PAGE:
Energy prospectors in Ohio’s Utica Shale will need to install pump jacks or other specialized well equipment to coax crude to the surface, increasing costs to harvest an estimated 5.5 billion barrels of oil.
In the oil-soaked section of the Utica formation beneath central Ohio, underground pressure is insufficient to force crude to the surface in commercial quantities, said Jim Pritt, a member of the Utica drilling team for EnerVest Ltd., the largest oil and gas producer in the state. Drillers haven’t encountered similar low-pressure problems on the eastern side of the state, where output is mostly natural gas and gas liquids such as propane, he said.
Energy companies including Chesapeake Energy Corp. (CHK:US), Devon Energy Corp. (DVN:US) and Range Resources Corp. (RRC:US) began drilling wells in the Utica region about two years ago in a bid to replicate the shale-oil bonanzas of North Dakota’s Bakken formation and the Eagle Ford Shale of Texas. Pump jacks, known as “nodding donkeys,” are an 87-year-old technology normally used to prolong the life of oilfields nearing depletion.
“In the Utica’s oil window, you’re going to need to look at moving some tools in to help lift the oil out,” Pritt said during a gathering of energy-industry executives in Columbus, Ohio, on Oct. 2. “We’re still basically just learning” about the formation.
New wells in the Bakken formation of North Dakota and Montana generate enough pressure to flow on their own for as long as two years before pump jacks or other so-called artificial-lift equipment is needed, Jeffrey B. Hume, executive vice chairman of Continental Resources Inc. (CLR:US), the dominant Bakken operator, said in an e-mailed statement yesterday.
Chesapeake, holder of the most drilling permits in the Eagle Ford Shale, isn’t using pump jacks or similar tools on a widespread basis on oil wells in that part of Texas, Jim Gipson, a spokesman for the Oklahoma City-based company, said yesterday. Smaller explorers such as Forest Oil Corp. (FST:US) and Goodrich Petroleum Corp. (GDP:US) have been using artificial-lift techniques since last year to elevate production rates from some wells in the formation.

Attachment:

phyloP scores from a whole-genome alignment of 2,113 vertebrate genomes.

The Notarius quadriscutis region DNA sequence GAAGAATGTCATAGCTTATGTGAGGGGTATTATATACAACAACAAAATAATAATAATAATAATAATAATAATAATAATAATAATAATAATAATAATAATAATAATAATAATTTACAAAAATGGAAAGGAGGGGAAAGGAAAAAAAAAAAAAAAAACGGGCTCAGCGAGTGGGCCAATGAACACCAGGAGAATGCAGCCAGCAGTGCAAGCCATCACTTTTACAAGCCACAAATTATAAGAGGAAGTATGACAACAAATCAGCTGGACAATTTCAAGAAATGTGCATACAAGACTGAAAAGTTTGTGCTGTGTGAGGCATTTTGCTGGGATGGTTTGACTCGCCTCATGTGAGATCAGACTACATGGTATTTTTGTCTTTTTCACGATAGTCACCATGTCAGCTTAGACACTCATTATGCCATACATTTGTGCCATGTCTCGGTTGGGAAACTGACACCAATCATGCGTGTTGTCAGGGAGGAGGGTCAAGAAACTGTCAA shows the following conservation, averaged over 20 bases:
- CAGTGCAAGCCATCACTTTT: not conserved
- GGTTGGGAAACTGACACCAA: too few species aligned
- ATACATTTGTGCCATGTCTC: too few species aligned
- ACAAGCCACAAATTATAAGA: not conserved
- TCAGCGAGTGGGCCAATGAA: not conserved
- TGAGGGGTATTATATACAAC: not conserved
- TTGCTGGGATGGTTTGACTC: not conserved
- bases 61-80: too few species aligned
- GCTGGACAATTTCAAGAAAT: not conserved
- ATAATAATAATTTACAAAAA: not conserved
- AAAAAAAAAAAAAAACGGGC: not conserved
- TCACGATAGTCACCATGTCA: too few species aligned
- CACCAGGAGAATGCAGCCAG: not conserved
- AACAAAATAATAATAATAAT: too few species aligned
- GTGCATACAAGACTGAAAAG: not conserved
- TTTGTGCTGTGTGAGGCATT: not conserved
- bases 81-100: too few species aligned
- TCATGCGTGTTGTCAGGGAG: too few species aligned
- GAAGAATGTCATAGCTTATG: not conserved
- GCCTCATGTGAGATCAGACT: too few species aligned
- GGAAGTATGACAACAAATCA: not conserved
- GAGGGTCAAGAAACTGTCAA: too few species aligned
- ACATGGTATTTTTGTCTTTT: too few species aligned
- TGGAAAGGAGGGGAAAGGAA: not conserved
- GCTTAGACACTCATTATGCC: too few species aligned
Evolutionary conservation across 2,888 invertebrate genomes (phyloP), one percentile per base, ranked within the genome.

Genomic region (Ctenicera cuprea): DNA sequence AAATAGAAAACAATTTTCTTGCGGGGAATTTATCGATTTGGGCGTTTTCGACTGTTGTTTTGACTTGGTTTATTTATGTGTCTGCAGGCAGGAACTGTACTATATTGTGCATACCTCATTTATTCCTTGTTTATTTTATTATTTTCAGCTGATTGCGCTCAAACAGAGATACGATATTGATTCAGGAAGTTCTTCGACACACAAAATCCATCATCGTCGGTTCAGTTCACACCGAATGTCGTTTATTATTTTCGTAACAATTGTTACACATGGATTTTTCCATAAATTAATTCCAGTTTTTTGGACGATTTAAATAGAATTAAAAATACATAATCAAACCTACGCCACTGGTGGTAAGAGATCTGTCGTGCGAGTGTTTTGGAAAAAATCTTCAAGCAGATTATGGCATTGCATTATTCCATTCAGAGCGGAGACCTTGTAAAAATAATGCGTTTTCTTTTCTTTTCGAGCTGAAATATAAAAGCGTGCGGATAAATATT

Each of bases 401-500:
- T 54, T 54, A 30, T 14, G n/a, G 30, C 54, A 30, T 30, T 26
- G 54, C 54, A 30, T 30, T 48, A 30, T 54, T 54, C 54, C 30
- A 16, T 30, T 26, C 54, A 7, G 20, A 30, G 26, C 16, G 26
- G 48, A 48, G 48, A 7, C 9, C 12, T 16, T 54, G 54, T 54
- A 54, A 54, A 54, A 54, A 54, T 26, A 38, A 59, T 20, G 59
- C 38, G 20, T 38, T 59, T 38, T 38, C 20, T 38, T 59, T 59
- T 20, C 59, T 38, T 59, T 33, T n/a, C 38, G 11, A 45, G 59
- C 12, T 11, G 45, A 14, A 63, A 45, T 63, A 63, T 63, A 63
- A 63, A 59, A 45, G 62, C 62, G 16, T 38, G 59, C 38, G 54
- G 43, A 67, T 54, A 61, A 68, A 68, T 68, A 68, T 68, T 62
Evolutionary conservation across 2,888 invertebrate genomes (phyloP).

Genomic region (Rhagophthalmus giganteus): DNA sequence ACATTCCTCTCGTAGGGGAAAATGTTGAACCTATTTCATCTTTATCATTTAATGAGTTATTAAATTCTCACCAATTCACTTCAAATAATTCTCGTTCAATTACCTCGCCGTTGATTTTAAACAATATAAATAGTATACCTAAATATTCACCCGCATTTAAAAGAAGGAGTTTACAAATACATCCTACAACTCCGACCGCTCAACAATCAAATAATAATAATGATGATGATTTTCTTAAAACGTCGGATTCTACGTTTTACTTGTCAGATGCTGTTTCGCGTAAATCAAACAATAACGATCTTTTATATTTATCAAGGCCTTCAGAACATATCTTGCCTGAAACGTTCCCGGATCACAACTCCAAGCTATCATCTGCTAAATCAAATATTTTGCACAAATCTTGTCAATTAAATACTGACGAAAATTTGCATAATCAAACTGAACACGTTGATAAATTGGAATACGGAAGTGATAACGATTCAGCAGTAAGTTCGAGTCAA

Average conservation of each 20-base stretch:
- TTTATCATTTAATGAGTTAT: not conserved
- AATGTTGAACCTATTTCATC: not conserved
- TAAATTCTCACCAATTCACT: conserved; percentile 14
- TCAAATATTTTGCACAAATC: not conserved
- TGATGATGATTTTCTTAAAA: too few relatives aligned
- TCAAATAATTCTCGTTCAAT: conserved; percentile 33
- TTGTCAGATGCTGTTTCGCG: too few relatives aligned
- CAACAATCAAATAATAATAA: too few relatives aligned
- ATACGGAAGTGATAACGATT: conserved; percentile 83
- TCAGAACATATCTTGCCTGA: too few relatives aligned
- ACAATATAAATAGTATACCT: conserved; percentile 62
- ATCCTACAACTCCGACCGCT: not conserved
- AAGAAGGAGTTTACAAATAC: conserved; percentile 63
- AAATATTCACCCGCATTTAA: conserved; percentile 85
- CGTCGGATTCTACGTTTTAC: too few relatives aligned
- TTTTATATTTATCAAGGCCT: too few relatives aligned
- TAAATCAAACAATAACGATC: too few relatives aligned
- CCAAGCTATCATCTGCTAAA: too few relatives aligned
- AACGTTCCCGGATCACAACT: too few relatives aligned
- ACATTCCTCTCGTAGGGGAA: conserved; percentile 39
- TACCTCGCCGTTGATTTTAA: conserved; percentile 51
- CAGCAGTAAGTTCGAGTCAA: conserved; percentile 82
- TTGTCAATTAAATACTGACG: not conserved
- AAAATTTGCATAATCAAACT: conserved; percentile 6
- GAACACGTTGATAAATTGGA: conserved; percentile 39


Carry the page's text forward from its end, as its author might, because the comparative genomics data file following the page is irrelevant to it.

Energy explorers have flooded into the Utica region, snapping up drilling leases and trucking in drilling gear from other parts of the U.S. to stake claims in one of the last untapped North American oil reservoirs. Ohio regulators issued 103 Utica drilling permits during the second quarter, a nine- fold increase from a year earlier, according to data compiled by Bloomberg Industries.
The Utica formation holds recoverable reserves equal to 5.5 billion barrels of oil and 15.7 trillion cubic feet of gas, assuming drillers can extract 5 percent of the hydrocarbons in place, according to a 2011 estimate from the Ohio Department of Natural Resources. The recoverable crude is equivalent to more than twice the proven reserves of Yemen, according to BP Plc. At current prices, the oil would have a value of $484 billion.
The U.S. Geological Survey estimated the formation holds 590 million to 1.39 billion barrels of undiscovered, recoverable crude, according to a statement released today.
Pump jacks and other artificial-lift techniques such as gas injection are used to increase pressure at the base of oil wells so crude will flow into the hole at a faster rate, increasing production. The pump jack was invented in Texas in 1925.
Closely held EnerVest accounts for 25 percent of Ohio’s oil and gas output by virtue of non-shale wells acquired during the 1990s, according to the company’s website. The Houston-based explorer holds leases to 700,000 net acres in the Utica formation, the third-largest position after Chesapeake and Range, based on a Bloomberg Industries data.
Pritt said the company’s geologists are still in the process of mapping the extent of the oil- and gas-rich sections of the formation. The Utica is a sheet of stone as much as 530 feet thick that underlays most of the eastern half of Ohio, he said.
EnerVest is seeking to “monetize” some of its Utica assets by finding partners who will help shoulder drilling costs, Pritt said. Chesapeake agreed last month to sell some of its Utica leases as part of a $600 million package of asset sales. Chesapeake didn’t disclose details of the transaction.
Before now, energy companies focused most of their efforts on the eastern side of the Utica, where the underground pressure is higher and more than sufficient to push gas and gas liquids to the surface, Pritt said. Collapsing prices for gas and liquids have accelerated the shift to the western side of the formation where there’s more higher-profit crude.
“There have not been enough wells drilled in the Utica oil window yet to draw any comparisons to the Eagle Ford or Bakken” regions, Andrew J. Byrne, an analyst at IHS Inc. (IHS:US), said in a telephone interview from Boston yesterday.
Anadarko Petroleum Corp. (APC:US) has had the biggest successes so far in the oil-prone section of the Utica, Byrne said. During the first quarter, The Woodlands, Texas-based company’s Brookfield well had initial 24-hour production equivalent to 731 barrels of crude, 82 percent of which was comprised of crude and an oil-like substance called condensate, he said.
“The initial production rates we’ve seen other operators reporting are very promising,” Jody C. Jones, Chesapeake’s manager of environmental and regulatory affairs, said during a presentation at the Ohio energy conference on Oct. 2.
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